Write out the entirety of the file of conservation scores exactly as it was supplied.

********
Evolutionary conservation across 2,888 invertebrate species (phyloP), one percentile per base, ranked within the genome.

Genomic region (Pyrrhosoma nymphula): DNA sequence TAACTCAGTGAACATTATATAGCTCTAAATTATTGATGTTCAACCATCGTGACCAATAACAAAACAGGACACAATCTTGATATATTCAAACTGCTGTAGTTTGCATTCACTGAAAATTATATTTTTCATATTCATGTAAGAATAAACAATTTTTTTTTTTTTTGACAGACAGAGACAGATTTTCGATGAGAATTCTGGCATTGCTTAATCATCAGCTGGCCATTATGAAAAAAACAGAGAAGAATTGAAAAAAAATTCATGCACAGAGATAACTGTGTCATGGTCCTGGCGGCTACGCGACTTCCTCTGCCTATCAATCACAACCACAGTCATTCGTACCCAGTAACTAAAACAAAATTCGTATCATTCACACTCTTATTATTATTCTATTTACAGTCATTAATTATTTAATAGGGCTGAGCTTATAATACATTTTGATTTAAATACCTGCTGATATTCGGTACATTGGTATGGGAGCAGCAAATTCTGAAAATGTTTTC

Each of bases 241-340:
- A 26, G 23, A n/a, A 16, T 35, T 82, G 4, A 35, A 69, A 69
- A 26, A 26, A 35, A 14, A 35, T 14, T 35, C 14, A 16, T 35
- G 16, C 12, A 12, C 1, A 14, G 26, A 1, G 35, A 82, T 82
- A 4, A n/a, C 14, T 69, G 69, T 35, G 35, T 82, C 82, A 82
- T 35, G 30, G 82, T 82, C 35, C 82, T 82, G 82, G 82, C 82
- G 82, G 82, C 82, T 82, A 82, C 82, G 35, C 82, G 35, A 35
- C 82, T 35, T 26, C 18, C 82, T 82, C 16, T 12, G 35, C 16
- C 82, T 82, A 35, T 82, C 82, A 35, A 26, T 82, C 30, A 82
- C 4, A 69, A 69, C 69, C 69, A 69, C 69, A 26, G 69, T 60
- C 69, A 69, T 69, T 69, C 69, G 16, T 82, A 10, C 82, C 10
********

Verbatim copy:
Evolutionary conservation across 2,888 invertebrate species (phyloP), one percentile per base, ranked within the genome.

Genomic region (Pyrrhosoma nymphula): DNA sequence TAACTCAGTGAACATTATATAGCTCTAAATTATTGATGTTCAACCATCGTGACCAATAACAAAACAGGACACAATCTTGATATATTCAAACTGCTGTAGTTTGCATTCACTGAAAATTATATTTTTCATATTCATGTAAGAATAAACAATTTTTTTTTTTTTTGACAGACAGAGACAGATTTTCGATGAGAATTCTGGCATTGCTTAATCATCAGCTGGCCATTATGAAAAAAACAGAGAAGAATTGAAAAAAAATTCATGCACAGAGATAACTGTGTCATGGTCCTGGCGGCTACGCGACTTCCTCTGCCTATCAATCACAACCACAGTCATTCGTACCCAGTAACTAAAACAAAATTCGTATCATTCACACTCTTATTATTATTCTATTTACAGTCATTAATTATTTAATAGGGCTGAGCTTATAATACATTTTGATTTAAATACCTGCTGATATTCGGTACATTGGTATGGGAGCAGCAAATTCTGAAAATGTTTTC

Each of bases 241-340:
- A 26, G 23, A n/a, A 16, T 35, T 82, G 4, A 35, A 69, A 69
- A 26, A 26, A 35, A 14, A 35, T 14, T 35, C 14, A 16, T 35
- G 16, C 12, A 12, C 1, A 14, G 26, A 1, G 35, A 82, T 82
- A 4, A n/a, C 14, T 69, G 69, T 35, G 35, T 82, C 82, A 82
- T 35, G 30, G 82, T 82, C 35, C 82, T 82, G 82, G 82, C 82
- G 82, G 82, C 82, T 82, A 82, C 82, G 35, C 82, G 35, A 35
- C 82, T 35, T 26, C 18, C 82, T 82, C 16, T 12, G 35, C 16
- C 82, T 82, A 35, T 82, C 82, A 35, A 26, T 82, C 30, A 82
- C 4, A 69, A 69, C 69, C 69, A 69, C 69, A 26, G 69, T 60
- C 69, A 69, T 69, T 69, C 69, G 16, T 82, A 10, C 82, C 10